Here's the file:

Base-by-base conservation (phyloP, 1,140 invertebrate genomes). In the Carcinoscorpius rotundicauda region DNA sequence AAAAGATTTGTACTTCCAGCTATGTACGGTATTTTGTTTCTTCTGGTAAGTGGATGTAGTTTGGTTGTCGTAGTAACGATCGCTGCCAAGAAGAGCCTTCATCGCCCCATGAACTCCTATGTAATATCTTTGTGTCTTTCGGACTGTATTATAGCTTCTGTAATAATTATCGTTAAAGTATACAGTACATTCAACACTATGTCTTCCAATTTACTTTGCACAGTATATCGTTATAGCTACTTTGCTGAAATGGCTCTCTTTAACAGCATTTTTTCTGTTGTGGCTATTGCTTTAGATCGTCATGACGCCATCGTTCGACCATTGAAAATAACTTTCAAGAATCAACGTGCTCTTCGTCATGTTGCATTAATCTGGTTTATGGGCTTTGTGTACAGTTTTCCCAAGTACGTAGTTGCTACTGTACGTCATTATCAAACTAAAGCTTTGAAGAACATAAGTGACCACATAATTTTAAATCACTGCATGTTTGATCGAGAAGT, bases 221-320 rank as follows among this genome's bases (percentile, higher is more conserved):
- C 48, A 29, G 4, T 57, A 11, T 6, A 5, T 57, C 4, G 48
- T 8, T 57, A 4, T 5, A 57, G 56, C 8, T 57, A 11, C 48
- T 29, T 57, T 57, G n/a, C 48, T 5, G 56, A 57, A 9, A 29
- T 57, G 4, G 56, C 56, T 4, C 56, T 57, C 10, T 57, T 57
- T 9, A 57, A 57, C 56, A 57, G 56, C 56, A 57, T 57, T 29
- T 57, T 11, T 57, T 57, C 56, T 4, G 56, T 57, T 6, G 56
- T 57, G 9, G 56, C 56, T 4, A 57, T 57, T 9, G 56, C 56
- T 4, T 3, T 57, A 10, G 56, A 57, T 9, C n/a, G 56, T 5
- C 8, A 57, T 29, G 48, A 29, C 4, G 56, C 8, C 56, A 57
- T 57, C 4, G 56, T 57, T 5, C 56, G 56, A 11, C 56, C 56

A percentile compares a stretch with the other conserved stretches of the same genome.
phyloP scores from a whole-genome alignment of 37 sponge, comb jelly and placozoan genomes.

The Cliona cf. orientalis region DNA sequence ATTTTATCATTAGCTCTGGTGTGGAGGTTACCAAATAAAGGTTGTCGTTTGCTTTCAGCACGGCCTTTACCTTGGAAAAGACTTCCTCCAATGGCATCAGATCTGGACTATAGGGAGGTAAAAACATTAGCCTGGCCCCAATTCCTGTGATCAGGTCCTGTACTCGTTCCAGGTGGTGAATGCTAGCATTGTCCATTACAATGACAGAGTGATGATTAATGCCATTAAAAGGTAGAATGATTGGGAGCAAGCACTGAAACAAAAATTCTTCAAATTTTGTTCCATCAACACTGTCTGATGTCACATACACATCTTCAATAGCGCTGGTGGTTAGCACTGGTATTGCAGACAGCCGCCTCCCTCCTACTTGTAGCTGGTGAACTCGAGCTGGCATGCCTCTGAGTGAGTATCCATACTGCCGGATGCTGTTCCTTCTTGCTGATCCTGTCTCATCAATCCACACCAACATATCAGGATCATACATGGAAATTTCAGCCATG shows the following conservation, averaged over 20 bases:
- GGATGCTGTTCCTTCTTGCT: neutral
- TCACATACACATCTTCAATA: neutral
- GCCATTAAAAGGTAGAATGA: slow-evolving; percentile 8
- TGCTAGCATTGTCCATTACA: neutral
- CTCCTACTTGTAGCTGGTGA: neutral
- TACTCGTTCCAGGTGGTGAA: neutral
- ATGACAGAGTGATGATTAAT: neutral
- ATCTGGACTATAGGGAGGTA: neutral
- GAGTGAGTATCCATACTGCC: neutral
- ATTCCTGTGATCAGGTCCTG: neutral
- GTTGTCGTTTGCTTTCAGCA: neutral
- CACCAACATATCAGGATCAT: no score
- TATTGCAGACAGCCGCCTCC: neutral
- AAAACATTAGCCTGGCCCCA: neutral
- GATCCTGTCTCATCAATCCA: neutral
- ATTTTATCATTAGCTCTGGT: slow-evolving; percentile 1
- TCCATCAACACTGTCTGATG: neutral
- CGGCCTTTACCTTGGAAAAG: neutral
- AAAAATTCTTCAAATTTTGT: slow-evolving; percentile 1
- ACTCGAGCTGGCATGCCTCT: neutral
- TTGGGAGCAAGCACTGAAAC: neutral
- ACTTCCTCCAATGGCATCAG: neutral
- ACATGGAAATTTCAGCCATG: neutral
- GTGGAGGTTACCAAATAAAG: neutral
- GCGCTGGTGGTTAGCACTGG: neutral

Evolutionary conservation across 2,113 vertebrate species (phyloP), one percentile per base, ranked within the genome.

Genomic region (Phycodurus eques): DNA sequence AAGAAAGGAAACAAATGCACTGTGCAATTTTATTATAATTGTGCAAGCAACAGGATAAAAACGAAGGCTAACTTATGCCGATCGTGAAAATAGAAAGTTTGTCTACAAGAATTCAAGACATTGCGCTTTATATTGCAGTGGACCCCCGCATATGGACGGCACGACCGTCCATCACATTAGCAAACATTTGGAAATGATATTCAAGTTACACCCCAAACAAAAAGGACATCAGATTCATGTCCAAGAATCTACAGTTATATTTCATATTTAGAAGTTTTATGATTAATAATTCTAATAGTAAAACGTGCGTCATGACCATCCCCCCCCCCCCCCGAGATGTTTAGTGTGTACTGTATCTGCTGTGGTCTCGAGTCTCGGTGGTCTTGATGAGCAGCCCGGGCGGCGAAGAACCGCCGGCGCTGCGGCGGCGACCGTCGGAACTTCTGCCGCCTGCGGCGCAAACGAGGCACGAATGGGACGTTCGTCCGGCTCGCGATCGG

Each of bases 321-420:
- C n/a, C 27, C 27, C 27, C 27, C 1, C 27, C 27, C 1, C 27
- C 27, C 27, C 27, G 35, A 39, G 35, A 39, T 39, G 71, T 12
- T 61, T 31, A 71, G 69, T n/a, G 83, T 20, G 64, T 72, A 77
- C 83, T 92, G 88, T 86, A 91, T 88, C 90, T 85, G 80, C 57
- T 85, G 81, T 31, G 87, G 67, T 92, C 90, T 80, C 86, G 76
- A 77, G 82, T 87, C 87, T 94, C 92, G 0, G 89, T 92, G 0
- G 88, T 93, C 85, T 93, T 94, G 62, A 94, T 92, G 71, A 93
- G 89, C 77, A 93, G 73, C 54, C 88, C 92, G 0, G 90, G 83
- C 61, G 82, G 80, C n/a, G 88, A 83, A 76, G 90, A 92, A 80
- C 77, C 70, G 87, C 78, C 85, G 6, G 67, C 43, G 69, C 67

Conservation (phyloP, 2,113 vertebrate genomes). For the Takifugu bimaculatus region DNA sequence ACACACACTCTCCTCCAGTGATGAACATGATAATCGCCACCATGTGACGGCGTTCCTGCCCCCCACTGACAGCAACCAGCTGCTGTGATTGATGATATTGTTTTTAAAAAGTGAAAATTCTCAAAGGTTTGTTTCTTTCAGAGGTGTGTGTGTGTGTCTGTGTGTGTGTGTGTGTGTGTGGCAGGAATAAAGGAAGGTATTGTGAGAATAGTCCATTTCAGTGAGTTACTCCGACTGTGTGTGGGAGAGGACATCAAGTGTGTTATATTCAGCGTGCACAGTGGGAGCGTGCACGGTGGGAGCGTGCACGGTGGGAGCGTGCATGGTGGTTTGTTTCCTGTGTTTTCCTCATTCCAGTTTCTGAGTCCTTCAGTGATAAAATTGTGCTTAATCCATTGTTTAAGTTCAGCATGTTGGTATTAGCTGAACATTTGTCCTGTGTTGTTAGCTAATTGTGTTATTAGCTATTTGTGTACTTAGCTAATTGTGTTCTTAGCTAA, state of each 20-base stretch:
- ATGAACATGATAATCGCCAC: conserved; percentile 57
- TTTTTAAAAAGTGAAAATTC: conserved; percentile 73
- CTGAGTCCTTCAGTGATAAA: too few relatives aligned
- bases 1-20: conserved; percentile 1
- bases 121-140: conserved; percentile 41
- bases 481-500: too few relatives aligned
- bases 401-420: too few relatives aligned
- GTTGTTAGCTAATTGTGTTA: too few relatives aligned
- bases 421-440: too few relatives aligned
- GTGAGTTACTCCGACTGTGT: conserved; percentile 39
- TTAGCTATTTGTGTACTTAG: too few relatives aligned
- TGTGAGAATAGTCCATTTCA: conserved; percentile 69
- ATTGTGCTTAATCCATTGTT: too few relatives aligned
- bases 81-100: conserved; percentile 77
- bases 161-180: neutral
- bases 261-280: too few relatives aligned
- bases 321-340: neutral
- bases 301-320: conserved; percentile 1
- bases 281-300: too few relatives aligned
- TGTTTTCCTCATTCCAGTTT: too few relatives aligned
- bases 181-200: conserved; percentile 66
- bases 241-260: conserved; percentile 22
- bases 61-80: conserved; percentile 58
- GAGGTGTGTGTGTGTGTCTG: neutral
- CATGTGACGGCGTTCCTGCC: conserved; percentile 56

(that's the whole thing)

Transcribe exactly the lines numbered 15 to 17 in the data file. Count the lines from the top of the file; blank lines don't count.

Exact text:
- GGATGCTGTTCCTTCTTGCT: neutral
- TCACATACACATCTTCAATA: neutral
- GCCATTAAAAGGTAGAATGA: slow-evolving; percentile 8